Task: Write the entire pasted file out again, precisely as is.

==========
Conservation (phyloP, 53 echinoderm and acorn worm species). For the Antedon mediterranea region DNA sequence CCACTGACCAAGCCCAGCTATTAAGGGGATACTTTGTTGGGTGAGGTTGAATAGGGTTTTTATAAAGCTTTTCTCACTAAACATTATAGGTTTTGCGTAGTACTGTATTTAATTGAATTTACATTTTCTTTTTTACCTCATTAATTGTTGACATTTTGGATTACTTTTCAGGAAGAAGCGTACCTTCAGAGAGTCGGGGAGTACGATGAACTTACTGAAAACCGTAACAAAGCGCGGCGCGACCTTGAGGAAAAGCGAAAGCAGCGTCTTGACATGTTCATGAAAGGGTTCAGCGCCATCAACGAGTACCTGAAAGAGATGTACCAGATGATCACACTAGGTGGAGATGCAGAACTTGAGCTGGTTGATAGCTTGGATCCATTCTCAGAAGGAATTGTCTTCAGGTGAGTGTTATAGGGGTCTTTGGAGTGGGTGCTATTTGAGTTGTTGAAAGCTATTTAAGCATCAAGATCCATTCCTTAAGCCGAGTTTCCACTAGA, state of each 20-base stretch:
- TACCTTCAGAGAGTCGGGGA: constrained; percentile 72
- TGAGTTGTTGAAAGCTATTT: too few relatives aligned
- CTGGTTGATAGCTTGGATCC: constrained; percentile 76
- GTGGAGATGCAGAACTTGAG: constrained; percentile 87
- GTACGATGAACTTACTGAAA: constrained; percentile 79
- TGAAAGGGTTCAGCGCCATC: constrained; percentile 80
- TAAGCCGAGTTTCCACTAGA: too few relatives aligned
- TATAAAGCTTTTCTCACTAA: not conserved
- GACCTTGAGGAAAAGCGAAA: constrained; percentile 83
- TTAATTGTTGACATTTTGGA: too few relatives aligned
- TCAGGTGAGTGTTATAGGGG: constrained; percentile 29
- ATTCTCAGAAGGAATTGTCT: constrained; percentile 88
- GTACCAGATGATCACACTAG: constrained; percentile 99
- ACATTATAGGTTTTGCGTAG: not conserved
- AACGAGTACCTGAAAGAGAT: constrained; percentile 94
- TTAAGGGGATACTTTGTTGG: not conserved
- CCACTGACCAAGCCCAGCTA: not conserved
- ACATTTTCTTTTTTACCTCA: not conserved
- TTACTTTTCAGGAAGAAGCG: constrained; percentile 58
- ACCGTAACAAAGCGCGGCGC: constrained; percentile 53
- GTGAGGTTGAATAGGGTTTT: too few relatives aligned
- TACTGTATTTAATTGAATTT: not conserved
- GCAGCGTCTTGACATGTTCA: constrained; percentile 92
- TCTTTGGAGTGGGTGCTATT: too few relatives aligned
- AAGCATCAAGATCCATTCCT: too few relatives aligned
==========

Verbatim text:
Conservation (phyloP, 53 echinoderm and acorn worm species). For the Antedon mediterranea region DNA sequence CCACTGACCAAGCCCAGCTATTAAGGGGATACTTTGTTGGGTGAGGTTGAATAGGGTTTTTATAAAGCTTTTCTCACTAAACATTATAGGTTTTGCGTAGTACTGTATTTAATTGAATTTACATTTTCTTTTTTACCTCATTAATTGTTGACATTTTGGATTACTTTTCAGGAAGAAGCGTACCTTCAGAGAGTCGGGGAGTACGATGAACTTACTGAAAACCGTAACAAAGCGCGGCGCGACCTTGAGGAAAAGCGAAAGCAGCGTCTTGACATGTTCATGAAAGGGTTCAGCGCCATCAACGAGTACCTGAAAGAGATGTACCAGATGATCACACTAGGTGGAGATGCAGAACTTGAGCTGGTTGATAGCTTGGATCCATTCTCAGAAGGAATTGTCTTCAGGTGAGTGTTATAGGGGTCTTTGGAGTGGGTGCTATTTGAGTTGTTGAAAGCTATTTAAGCATCAAGATCCATTCCTTAAGCCGAGTTTCCACTAGA, state of each 20-base stretch:
- TACCTTCAGAGAGTCGGGGA: constrained; percentile 72
- TGAGTTGTTGAAAGCTATTT: too few relatives aligned
- CTGGTTGATAGCTTGGATCC: constrained; percentile 76
- GTGGAGATGCAGAACTTGAG: constrained; percentile 87
- GTACGATGAACTTACTGAAA: constrained; percentile 79
- TGAAAGGGTTCAGCGCCATC: constrained; percentile 80
- TAAGCCGAGTTTCCACTAGA: too few relatives aligned
- TATAAAGCTTTTCTCACTAA: not conserved
- GACCTTGAGGAAAAGCGAAA: constrained; percentile 83
- TTAATTGTTGACATTTTGGA: too few relatives aligned
- TCAGGTGAGTGTTATAGGGG: constrained; percentile 29
- ATTCTCAGAAGGAATTGTCT: constrained; percentile 88
- GTACCAGATGATCACACTAG: constrained; percentile 99
- ACATTATAGGTTTTGCGTAG: not conserved
- AACGAGTACCTGAAAGAGAT: constrained; percentile 94
- TTAAGGGGATACTTTGTTGG: not conserved
- CCACTGACCAAGCCCAGCTA: not conserved
- ACATTTTCTTTTTTACCTCA: not conserved
- TTACTTTTCAGGAAGAAGCG: constrained; percentile 58
- ACCGTAACAAAGCGCGGCGC: constrained; percentile 53
- GTGAGGTTGAATAGGGTTTT: too few relatives aligned
- TACTGTATTTAATTGAATTT: not conserved
- GCAGCGTCTTGACATGTTCA: constrained; percentile 92
- TCTTTGGAGTGGGTGCTATT: too few relatives aligned
- AAGCATCAAGATCCATTCCT: too few relatives aligned